The end of the office has been overegged according to a top asset manager, as he claims investors are underestimating the extent to which people will return to work.
Speaking to the Financial Times, Bruce Flatt, chief executive of Brookfield Asset Management is hopeful that office workers will return to the office and shopping centres.
The Canadian investment group is planning to delist its property arm, Brookfield Property Partners, amid frustration that investors do not recognise the value of its portfolio.
The holdings are “not trading at tangible value” so “it’s the right thing to take it private,” Flatt told the FT.
“Clearly there are differing views about real estate securities. Some people think people won’t go back to the office and that retail will be done online.”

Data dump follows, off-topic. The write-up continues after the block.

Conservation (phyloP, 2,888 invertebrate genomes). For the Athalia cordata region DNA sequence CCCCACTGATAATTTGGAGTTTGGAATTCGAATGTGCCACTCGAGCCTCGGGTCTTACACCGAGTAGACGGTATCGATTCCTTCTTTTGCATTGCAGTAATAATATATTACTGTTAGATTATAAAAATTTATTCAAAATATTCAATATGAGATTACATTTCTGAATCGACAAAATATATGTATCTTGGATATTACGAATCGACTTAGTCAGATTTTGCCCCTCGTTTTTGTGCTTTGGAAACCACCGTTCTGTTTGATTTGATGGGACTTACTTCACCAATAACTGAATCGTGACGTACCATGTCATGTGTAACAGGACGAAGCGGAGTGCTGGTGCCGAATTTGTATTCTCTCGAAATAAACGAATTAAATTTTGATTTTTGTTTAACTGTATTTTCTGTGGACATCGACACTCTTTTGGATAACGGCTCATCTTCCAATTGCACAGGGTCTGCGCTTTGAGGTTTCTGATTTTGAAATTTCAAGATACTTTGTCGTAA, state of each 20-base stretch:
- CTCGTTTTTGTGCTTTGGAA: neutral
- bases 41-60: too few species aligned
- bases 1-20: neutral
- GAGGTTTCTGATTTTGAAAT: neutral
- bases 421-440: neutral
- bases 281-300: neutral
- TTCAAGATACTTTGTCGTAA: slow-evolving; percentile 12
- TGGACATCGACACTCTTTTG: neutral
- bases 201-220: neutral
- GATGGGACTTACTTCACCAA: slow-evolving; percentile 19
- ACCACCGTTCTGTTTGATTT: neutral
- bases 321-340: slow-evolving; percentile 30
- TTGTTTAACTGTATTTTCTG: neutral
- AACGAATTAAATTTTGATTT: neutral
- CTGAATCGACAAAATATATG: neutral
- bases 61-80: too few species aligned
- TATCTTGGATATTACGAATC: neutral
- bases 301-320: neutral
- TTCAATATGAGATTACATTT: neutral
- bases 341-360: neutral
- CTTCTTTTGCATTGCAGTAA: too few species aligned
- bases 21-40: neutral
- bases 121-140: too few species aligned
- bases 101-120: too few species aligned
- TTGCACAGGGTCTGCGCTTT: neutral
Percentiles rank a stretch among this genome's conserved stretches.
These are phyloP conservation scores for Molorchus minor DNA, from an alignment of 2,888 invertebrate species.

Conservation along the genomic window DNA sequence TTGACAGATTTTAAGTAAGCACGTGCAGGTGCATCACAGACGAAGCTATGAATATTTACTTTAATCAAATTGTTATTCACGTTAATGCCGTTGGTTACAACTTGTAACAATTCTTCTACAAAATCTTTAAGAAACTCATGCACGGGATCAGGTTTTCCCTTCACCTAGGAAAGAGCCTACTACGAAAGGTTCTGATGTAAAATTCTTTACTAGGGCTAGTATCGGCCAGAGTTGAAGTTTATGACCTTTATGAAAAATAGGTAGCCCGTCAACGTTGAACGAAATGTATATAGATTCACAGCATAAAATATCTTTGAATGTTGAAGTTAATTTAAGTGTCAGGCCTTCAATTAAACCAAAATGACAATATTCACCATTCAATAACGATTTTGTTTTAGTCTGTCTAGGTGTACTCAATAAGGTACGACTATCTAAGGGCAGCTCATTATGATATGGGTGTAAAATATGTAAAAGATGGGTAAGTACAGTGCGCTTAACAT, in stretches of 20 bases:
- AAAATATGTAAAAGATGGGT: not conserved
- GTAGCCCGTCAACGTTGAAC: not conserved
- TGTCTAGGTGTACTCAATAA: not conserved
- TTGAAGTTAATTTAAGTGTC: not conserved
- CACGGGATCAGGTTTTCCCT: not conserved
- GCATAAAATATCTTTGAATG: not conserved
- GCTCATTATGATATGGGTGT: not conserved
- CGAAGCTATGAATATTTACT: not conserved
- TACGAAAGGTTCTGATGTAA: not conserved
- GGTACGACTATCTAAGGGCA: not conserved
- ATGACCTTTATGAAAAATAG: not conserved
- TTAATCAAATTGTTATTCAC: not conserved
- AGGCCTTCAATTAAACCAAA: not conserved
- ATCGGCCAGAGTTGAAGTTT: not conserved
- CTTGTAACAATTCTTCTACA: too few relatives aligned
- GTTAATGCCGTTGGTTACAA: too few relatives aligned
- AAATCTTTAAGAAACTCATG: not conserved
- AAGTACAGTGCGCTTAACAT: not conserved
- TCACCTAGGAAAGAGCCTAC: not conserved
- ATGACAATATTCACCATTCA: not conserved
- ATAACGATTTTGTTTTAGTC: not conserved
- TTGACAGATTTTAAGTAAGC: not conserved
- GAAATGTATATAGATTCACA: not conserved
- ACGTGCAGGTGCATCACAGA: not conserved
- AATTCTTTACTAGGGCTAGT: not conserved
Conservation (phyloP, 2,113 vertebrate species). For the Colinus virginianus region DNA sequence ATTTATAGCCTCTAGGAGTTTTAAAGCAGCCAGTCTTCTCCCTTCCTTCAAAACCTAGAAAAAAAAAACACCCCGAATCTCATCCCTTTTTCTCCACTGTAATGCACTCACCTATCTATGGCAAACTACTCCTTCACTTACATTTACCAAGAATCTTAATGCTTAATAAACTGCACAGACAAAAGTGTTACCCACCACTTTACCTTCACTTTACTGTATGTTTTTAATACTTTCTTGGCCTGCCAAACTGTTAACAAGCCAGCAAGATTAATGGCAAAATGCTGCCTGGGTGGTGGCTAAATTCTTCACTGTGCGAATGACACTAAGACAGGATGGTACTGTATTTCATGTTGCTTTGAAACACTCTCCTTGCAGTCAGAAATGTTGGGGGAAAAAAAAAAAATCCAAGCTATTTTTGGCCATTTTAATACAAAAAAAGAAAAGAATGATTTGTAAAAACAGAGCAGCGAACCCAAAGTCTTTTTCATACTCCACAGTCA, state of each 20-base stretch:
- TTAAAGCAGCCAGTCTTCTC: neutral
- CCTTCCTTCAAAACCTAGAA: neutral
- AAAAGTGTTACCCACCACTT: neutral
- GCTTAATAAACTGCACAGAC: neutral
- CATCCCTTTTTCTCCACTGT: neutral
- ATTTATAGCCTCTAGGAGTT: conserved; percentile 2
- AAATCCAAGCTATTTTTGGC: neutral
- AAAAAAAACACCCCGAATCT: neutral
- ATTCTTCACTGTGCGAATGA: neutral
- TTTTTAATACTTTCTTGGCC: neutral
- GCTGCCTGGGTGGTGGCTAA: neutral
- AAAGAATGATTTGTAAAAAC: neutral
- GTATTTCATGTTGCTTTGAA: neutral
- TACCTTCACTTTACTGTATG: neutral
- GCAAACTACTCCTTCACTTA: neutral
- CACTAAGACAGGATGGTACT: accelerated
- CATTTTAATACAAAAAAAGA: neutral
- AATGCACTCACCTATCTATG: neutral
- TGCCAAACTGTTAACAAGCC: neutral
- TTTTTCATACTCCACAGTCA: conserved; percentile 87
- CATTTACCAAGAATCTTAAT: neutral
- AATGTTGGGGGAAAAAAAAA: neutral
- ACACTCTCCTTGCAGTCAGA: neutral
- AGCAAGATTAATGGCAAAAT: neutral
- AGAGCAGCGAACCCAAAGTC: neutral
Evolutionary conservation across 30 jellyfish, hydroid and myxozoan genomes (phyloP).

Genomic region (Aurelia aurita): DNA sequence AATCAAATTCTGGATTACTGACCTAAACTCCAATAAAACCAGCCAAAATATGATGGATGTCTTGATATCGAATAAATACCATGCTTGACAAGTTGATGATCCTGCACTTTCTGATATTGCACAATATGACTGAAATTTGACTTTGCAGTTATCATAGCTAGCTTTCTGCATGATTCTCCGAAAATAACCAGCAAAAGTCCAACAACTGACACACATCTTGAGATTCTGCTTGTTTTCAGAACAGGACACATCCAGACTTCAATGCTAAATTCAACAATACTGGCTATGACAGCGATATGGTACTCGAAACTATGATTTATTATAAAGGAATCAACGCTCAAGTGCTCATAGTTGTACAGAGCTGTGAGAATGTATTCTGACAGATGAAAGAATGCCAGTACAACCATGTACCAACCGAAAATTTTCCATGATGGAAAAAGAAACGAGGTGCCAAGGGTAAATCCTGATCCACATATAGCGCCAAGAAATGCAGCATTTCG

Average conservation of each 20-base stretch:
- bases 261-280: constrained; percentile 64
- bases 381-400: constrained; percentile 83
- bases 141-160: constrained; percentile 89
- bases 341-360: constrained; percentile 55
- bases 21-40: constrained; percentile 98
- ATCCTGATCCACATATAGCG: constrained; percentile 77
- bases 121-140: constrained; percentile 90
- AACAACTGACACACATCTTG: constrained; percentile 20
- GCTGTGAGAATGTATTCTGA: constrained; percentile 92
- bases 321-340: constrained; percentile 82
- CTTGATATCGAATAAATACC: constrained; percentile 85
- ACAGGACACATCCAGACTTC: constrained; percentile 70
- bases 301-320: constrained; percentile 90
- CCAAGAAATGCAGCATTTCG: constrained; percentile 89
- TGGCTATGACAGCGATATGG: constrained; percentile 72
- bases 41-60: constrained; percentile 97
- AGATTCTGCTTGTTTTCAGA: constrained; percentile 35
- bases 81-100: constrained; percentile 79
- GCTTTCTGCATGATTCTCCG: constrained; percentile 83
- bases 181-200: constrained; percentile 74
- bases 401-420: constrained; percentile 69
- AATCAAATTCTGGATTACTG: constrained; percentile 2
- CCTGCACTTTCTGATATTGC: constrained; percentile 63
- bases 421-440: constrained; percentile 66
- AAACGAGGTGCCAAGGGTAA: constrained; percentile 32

Earlier this month the firm announced plans to take its real estate arm private in a $5.9bn deal, which would see Brookfield offer $16.50 per share in cash.
Brookfield Property Partners reported a $135m net loss for the third quarter, a staggering fall from the $870m profit it reported during the same period last year. The firm was forced to announce a swathe of job cuts in September as the pandemic took a toll on new leasing activity.
But news of a vaccine rollout will be some cause of optimism. Flatt noted the return of office workers in Shanghai, Dubai and Australia as a sign of things to come.
There are signs that London will soon see a return of its office workers. Recent research by JLL shows a “significant” uptick in interest in London office properties suggesting the end of remote working is on the horizon.
On Monday American law firm Latham & Watkins announced it had agreed a major pre-let for an office in the City it plans to occupy from 2026.